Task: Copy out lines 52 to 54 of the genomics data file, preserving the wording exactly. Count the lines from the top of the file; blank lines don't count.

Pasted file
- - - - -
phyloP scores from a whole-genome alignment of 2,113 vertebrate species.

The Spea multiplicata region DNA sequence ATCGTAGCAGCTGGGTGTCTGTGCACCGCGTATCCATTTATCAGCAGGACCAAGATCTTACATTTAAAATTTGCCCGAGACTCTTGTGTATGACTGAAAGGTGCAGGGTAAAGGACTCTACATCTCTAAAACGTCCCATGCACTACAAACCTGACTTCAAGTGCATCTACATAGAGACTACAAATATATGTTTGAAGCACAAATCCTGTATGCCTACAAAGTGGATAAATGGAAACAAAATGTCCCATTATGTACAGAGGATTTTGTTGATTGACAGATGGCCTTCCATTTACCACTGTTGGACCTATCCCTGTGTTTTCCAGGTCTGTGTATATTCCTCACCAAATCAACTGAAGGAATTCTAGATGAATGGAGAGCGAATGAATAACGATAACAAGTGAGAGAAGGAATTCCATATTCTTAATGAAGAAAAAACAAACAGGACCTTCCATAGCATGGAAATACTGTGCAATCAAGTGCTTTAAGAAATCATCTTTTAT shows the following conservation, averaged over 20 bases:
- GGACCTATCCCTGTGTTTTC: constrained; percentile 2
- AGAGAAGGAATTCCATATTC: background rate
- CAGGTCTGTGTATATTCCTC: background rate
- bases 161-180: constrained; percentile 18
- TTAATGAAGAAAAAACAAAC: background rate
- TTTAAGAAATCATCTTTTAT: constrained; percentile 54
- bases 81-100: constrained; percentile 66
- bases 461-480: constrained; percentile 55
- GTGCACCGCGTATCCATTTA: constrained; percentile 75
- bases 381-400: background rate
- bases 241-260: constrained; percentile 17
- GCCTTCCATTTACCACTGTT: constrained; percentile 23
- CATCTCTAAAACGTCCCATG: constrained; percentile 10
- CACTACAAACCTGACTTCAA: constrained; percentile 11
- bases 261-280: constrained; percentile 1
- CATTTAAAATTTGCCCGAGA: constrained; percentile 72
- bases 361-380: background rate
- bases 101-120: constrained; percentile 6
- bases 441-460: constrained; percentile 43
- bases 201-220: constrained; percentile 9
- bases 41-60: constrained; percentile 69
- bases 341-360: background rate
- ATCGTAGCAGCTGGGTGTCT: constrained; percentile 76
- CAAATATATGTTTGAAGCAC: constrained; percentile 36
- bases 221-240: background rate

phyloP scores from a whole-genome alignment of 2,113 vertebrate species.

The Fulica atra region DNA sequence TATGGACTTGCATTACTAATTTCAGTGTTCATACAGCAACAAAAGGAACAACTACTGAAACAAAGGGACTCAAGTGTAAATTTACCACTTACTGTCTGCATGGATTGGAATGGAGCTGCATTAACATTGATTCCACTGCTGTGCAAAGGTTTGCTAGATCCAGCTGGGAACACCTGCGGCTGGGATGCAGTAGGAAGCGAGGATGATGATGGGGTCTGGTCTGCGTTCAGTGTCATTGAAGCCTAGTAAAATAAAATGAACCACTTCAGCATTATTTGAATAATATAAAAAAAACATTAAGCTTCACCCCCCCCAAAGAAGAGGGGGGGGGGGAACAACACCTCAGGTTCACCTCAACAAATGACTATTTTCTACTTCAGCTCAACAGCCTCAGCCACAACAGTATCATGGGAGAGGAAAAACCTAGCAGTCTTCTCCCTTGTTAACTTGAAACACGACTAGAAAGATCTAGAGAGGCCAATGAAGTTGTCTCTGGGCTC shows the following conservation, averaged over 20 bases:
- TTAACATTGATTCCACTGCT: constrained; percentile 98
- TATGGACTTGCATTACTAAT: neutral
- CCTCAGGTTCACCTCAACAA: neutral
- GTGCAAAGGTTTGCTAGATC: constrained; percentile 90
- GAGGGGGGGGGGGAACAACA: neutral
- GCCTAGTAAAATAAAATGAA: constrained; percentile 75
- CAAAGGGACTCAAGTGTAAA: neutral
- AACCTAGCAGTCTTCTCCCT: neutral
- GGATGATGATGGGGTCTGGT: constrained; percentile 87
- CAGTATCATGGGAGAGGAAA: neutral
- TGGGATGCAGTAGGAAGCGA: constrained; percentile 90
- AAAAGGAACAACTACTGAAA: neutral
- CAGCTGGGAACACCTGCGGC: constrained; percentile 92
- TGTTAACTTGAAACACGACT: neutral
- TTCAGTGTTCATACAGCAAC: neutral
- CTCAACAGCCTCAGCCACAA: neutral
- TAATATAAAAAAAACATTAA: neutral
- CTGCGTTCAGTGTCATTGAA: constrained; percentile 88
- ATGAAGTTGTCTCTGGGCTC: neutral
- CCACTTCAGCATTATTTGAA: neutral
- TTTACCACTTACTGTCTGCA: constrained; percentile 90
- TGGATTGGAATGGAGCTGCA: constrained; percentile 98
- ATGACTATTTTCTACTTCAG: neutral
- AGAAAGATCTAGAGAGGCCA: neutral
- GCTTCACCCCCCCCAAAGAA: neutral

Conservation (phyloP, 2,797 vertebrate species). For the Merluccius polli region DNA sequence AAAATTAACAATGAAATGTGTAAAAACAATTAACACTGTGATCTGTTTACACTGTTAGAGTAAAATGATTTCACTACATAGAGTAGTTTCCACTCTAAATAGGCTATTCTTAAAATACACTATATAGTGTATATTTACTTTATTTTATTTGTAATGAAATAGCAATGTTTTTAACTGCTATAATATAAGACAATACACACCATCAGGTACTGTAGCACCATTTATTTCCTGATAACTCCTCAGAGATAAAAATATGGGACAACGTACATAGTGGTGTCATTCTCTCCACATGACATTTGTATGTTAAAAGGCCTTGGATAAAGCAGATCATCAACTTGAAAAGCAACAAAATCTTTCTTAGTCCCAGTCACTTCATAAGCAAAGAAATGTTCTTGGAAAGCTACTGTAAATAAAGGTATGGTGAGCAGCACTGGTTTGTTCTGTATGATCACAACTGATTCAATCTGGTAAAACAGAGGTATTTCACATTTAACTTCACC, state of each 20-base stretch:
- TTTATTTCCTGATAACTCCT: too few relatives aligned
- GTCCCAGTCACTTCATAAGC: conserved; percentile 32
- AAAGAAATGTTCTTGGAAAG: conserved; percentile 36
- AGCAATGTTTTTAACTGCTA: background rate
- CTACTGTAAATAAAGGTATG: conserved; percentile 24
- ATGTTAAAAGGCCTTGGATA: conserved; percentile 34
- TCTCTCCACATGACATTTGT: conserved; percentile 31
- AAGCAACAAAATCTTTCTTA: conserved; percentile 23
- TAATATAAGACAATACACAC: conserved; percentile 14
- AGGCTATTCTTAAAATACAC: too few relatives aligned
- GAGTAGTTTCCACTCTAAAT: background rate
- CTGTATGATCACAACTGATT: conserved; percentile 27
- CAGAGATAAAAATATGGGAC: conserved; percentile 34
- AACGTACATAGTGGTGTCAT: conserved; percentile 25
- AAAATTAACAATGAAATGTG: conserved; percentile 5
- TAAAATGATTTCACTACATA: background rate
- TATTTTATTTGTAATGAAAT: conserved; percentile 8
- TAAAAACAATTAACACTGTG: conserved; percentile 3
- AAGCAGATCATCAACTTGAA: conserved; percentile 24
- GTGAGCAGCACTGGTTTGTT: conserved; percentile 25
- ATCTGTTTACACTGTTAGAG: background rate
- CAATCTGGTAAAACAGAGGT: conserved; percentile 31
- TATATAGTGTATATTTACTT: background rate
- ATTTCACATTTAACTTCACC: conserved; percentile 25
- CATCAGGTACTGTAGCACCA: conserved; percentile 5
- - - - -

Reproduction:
- ATGACTATTTTCTACTTCAG: neutral
- AGAAAGATCTAGAGAGGCCA: neutral
- GCTTCACCCCCCCCAAAGAA: neutral